[47] We take the same approach in assessing Mr. Dhillon's integrity.

(a) Issues at PFSL Investments Canada Ltd. (1991-1998)

[48] Mr. Dhillon was registered in January 1991 with PFSL Investments Canada Ltd. (PFSL) (formerly Primerica Financial Services) as a mutual fund salesperson, until November 1998 when he resigned.

[49] In July 1998, one of Mr. Dhillon's clients, RS, complained to PFSL that in 1997 he had given Mr. Dhillon $9,000 for an investment in a European company, and that Mr. Dhillon promised him a "15%-20% return, that could be renewed on a 3 month basis." RS had asked Mr. Dhillon to redeem his investment; Mr. Dhillon returned $2,000 in December 1997, but despite repeated requests from RS, Mr. Dhillon did not return the balance of $7,000.

[50] PFSL had no record of such funds being received or invested. While Mr. Dhillon claimed RS was a long-time friend who loaned Mr. Dhillon the funds because Mr. Dhillon was in financial difficulty, RS adamantly denied they were friends.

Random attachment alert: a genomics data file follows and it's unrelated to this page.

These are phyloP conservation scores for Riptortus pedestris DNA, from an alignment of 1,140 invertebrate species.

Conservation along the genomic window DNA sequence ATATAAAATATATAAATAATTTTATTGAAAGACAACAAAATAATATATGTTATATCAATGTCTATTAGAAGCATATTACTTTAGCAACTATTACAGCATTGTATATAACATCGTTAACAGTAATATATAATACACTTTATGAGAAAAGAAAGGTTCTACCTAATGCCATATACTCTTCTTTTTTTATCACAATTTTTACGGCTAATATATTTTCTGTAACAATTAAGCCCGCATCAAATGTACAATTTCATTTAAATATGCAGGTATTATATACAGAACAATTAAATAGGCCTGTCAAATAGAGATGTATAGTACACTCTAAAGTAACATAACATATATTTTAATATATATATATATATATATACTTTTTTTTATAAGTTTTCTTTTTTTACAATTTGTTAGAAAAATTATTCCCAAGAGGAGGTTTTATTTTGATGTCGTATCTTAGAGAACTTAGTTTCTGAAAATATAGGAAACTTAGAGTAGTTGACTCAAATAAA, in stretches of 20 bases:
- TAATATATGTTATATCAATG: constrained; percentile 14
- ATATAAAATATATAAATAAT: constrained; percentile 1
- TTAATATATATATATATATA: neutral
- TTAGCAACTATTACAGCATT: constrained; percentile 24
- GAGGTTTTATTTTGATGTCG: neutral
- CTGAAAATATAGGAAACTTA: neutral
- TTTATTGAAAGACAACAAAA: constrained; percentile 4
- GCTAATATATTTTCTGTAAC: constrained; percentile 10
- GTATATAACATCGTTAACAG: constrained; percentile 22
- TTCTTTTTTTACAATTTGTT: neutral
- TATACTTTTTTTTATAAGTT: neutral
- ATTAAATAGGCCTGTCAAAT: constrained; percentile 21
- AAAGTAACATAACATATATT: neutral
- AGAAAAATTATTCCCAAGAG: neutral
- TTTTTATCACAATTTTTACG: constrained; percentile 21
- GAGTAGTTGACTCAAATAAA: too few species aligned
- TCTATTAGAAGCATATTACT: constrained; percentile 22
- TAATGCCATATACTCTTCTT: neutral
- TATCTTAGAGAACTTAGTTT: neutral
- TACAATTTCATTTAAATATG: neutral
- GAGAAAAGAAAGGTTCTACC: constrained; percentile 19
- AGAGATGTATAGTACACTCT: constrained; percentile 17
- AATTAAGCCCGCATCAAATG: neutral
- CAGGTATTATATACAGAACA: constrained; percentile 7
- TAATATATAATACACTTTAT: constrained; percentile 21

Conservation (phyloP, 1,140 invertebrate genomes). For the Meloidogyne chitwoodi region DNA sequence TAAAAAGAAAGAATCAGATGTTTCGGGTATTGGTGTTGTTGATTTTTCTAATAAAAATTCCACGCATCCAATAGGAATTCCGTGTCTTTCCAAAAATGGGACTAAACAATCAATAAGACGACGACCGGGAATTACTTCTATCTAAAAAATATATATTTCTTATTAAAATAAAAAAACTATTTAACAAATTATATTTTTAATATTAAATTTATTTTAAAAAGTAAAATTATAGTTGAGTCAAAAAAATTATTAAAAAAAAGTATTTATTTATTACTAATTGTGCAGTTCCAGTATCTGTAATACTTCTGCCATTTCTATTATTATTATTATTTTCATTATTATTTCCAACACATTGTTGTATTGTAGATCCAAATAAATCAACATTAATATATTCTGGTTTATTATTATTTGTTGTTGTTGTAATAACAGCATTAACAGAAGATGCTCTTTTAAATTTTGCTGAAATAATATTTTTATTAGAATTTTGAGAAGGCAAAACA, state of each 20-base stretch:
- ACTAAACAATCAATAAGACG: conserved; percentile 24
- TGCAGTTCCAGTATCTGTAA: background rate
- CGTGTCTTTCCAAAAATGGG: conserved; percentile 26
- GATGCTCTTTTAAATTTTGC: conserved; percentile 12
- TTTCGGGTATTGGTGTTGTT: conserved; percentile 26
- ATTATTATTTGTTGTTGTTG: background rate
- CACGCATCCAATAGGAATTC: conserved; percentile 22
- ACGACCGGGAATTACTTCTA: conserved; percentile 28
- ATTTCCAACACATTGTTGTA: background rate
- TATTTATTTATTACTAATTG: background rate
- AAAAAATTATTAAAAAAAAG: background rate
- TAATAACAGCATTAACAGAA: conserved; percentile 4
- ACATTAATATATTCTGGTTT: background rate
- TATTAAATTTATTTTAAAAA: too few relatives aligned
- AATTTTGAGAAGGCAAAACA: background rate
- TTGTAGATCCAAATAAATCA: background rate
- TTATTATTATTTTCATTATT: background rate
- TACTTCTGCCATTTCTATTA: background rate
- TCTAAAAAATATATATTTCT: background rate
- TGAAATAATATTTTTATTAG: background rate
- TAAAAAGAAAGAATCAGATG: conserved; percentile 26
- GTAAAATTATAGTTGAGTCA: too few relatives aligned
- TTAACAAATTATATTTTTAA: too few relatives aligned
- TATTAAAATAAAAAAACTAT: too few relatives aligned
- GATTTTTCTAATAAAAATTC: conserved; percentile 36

[51] PFSL suspended Mr. Dhillon, pending the outcome of its investigation. At the time of Mr. Dhillon's resignation, a recommendation to terminate PFSL's sponsorship was pending.

[52] During a two-day interview with Staff in February 2013 (the 2013 Interview), Mr. Dhillon stated that the complaint was "absolutely wrong" and speculated that his divorced wife and sons put pressure on RS to make the complaint. Mr. Dhillon claimed that he had paid back the full amount; however there was no documentary evidence that he had paid back more than $2,000.

[53] In August 2001, approximately three years after Mr. Dhillon's departure from PFSL, a client, JB, complained to PFSL that in 1997, Dhillon took $15,000 from him for an investment which JB understood was to be made through PFSL. JB provided a copy of the cancelled cheque made out to Mr. Dhillon personally. Both JB and Mr. Dhillon indicated that they knew each other through family. PFSL had no record of the funds being received or invested through the firm, nor did JB provide any evidence the $15,000 was intended for investment at PFSL.